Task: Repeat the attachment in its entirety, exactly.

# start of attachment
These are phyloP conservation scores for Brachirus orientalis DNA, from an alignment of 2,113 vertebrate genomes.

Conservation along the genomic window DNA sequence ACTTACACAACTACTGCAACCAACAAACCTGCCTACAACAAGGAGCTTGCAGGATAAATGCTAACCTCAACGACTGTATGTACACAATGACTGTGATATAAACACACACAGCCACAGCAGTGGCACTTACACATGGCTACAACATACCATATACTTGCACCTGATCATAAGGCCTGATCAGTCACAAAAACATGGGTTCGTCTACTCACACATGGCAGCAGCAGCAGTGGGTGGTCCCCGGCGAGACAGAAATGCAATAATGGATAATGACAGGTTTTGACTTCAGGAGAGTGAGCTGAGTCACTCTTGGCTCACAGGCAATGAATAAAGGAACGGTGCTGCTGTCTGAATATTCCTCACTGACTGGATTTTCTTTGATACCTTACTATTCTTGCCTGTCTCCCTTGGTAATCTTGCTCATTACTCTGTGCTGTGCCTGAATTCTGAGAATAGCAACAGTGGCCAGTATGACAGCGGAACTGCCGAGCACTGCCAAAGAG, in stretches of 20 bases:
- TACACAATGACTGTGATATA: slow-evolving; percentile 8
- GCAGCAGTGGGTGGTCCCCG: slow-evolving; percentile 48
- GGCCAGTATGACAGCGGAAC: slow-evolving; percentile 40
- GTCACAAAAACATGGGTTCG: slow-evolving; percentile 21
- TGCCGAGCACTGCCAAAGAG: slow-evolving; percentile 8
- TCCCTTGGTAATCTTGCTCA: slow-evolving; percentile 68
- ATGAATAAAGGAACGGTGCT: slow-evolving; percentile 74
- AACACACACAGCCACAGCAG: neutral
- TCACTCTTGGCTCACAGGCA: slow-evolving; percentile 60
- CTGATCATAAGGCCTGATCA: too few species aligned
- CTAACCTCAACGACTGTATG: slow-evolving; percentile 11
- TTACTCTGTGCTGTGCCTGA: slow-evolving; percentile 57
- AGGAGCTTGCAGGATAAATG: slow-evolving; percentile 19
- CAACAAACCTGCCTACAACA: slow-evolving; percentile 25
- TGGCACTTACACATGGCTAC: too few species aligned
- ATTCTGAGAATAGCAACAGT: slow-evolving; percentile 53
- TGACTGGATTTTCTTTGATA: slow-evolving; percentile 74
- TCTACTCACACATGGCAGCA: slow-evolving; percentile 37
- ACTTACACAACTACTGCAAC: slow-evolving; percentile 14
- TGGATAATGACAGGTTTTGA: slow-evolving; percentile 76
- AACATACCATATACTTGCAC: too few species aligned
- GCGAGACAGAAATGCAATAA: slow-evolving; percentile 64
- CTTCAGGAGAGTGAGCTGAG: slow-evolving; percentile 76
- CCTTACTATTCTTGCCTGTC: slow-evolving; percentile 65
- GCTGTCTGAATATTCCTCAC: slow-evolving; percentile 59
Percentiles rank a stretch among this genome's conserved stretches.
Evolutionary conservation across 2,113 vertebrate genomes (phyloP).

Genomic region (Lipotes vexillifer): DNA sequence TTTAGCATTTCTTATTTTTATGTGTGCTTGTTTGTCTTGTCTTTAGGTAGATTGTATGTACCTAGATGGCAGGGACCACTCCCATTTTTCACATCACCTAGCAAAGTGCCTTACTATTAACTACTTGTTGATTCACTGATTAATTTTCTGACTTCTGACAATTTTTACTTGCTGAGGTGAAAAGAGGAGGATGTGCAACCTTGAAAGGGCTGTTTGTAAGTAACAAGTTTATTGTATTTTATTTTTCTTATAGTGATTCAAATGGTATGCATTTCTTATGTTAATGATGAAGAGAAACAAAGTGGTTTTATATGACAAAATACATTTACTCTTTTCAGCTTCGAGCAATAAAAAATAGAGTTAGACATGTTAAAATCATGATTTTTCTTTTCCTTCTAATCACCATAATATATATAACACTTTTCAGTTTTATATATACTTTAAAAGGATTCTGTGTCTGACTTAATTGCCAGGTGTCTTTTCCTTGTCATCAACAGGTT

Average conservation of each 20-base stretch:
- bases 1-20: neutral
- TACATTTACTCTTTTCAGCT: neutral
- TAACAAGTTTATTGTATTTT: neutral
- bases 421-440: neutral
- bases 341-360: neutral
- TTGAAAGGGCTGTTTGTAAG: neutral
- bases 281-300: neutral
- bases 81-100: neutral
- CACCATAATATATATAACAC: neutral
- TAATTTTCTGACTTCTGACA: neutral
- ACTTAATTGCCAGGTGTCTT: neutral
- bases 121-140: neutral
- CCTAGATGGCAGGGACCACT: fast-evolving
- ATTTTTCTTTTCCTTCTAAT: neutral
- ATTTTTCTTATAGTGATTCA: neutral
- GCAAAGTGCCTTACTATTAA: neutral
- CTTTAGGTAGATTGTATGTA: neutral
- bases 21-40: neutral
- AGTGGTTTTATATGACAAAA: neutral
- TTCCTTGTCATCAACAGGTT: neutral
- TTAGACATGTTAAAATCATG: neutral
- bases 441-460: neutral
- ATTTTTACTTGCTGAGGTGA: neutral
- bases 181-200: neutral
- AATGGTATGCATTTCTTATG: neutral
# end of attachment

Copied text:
These are phyloP conservation scores for Brachirus orientalis DNA, from an alignment of 2,113 vertebrate genomes.

Conservation along the genomic window DNA sequence ACTTACACAACTACTGCAACCAACAAACCTGCCTACAACAAGGAGCTTGCAGGATAAATGCTAACCTCAACGACTGTATGTACACAATGACTGTGATATAAACACACACAGCCACAGCAGTGGCACTTACACATGGCTACAACATACCATATACTTGCACCTGATCATAAGGCCTGATCAGTCACAAAAACATGGGTTCGTCTACTCACACATGGCAGCAGCAGCAGTGGGTGGTCCCCGGCGAGACAGAAATGCAATAATGGATAATGACAGGTTTTGACTTCAGGAGAGTGAGCTGAGTCACTCTTGGCTCACAGGCAATGAATAAAGGAACGGTGCTGCTGTCTGAATATTCCTCACTGACTGGATTTTCTTTGATACCTTACTATTCTTGCCTGTCTCCCTTGGTAATCTTGCTCATTACTCTGTGCTGTGCCTGAATTCTGAGAATAGCAACAGTGGCCAGTATGACAGCGGAACTGCCGAGCACTGCCAAAGAG, in stretches of 20 bases:
- TACACAATGACTGTGATATA: slow-evolving; percentile 8
- GCAGCAGTGGGTGGTCCCCG: slow-evolving; percentile 48
- GGCCAGTATGACAGCGGAAC: slow-evolving; percentile 40
- GTCACAAAAACATGGGTTCG: slow-evolving; percentile 21
- TGCCGAGCACTGCCAAAGAG: slow-evolving; percentile 8
- TCCCTTGGTAATCTTGCTCA: slow-evolving; percentile 68
- ATGAATAAAGGAACGGTGCT: slow-evolving; percentile 74
- AACACACACAGCCACAGCAG: neutral
- TCACTCTTGGCTCACAGGCA: slow-evolving; percentile 60
- CTGATCATAAGGCCTGATCA: too few species aligned
- CTAACCTCAACGACTGTATG: slow-evolving; percentile 11
- TTACTCTGTGCTGTGCCTGA: slow-evolving; percentile 57
- AGGAGCTTGCAGGATAAATG: slow-evolving; percentile 19
- CAACAAACCTGCCTACAACA: slow-evolving; percentile 25
- TGGCACTTACACATGGCTAC: too few species aligned
- ATTCTGAGAATAGCAACAGT: slow-evolving; percentile 53
- TGACTGGATTTTCTTTGATA: slow-evolving; percentile 74
- TCTACTCACACATGGCAGCA: slow-evolving; percentile 37
- ACTTACACAACTACTGCAAC: slow-evolving; percentile 14
- TGGATAATGACAGGTTTTGA: slow-evolving; percentile 76
- AACATACCATATACTTGCAC: too few species aligned
- GCGAGACAGAAATGCAATAA: slow-evolving; percentile 64
- CTTCAGGAGAGTGAGCTGAG: slow-evolving; percentile 76
- CCTTACTATTCTTGCCTGTC: slow-evolving; percentile 65
- GCTGTCTGAATATTCCTCAC: slow-evolving; percentile 59
Percentiles rank a stretch among this genome's conserved stretches.
Evolutionary conservation across 2,113 vertebrate genomes (phyloP).

Genomic region (Lipotes vexillifer): DNA sequence TTTAGCATTTCTTATTTTTATGTGTGCTTGTTTGTCTTGTCTTTAGGTAGATTGTATGTACCTAGATGGCAGGGACCACTCCCATTTTTCACATCACCTAGCAAAGTGCCTTACTATTAACTACTTGTTGATTCACTGATTAATTTTCTGACTTCTGACAATTTTTACTTGCTGAGGTGAAAAGAGGAGGATGTGCAACCTTGAAAGGGCTGTTTGTAAGTAACAAGTTTATTGTATTTTATTTTTCTTATAGTGATTCAAATGGTATGCATTTCTTATGTTAATGATGAAGAGAAACAAAGTGGTTTTATATGACAAAATACATTTACTCTTTTCAGCTTCGAGCAATAAAAAATAGAGTTAGACATGTTAAAATCATGATTTTTCTTTTCCTTCTAATCACCATAATATATATAACACTTTTCAGTTTTATATATACTTTAAAAGGATTCTGTGTCTGACTTAATTGCCAGGTGTCTTTTCCTTGTCATCAACAGGTT

Average conservation of each 20-base stretch:
- bases 1-20: neutral
- TACATTTACTCTTTTCAGCT: neutral
- TAACAAGTTTATTGTATTTT: neutral
- bases 421-440: neutral
- bases 341-360: neutral
- TTGAAAGGGCTGTTTGTAAG: neutral
- bases 281-300: neutral
- bases 81-100: neutral
- CACCATAATATATATAACAC: neutral
- TAATTTTCTGACTTCTGACA: neutral
- ACTTAATTGCCAGGTGTCTT: neutral
- bases 121-140: neutral
- CCTAGATGGCAGGGACCACT: fast-evolving
- ATTTTTCTTTTCCTTCTAAT: neutral
- ATTTTTCTTATAGTGATTCA: neutral
- GCAAAGTGCCTTACTATTAA: neutral
- CTTTAGGTAGATTGTATGTA: neutral
- bases 21-40: neutral
- AGTGGTTTTATATGACAAAA: neutral
- TTCCTTGTCATCAACAGGTT: neutral
- TTAGACATGTTAAAATCATG: neutral
- bases 441-460: neutral
- ATTTTTACTTGCTGAGGTGA: neutral
- bases 181-200: neutral
- AATGGTATGCATTTCTTATG: neutral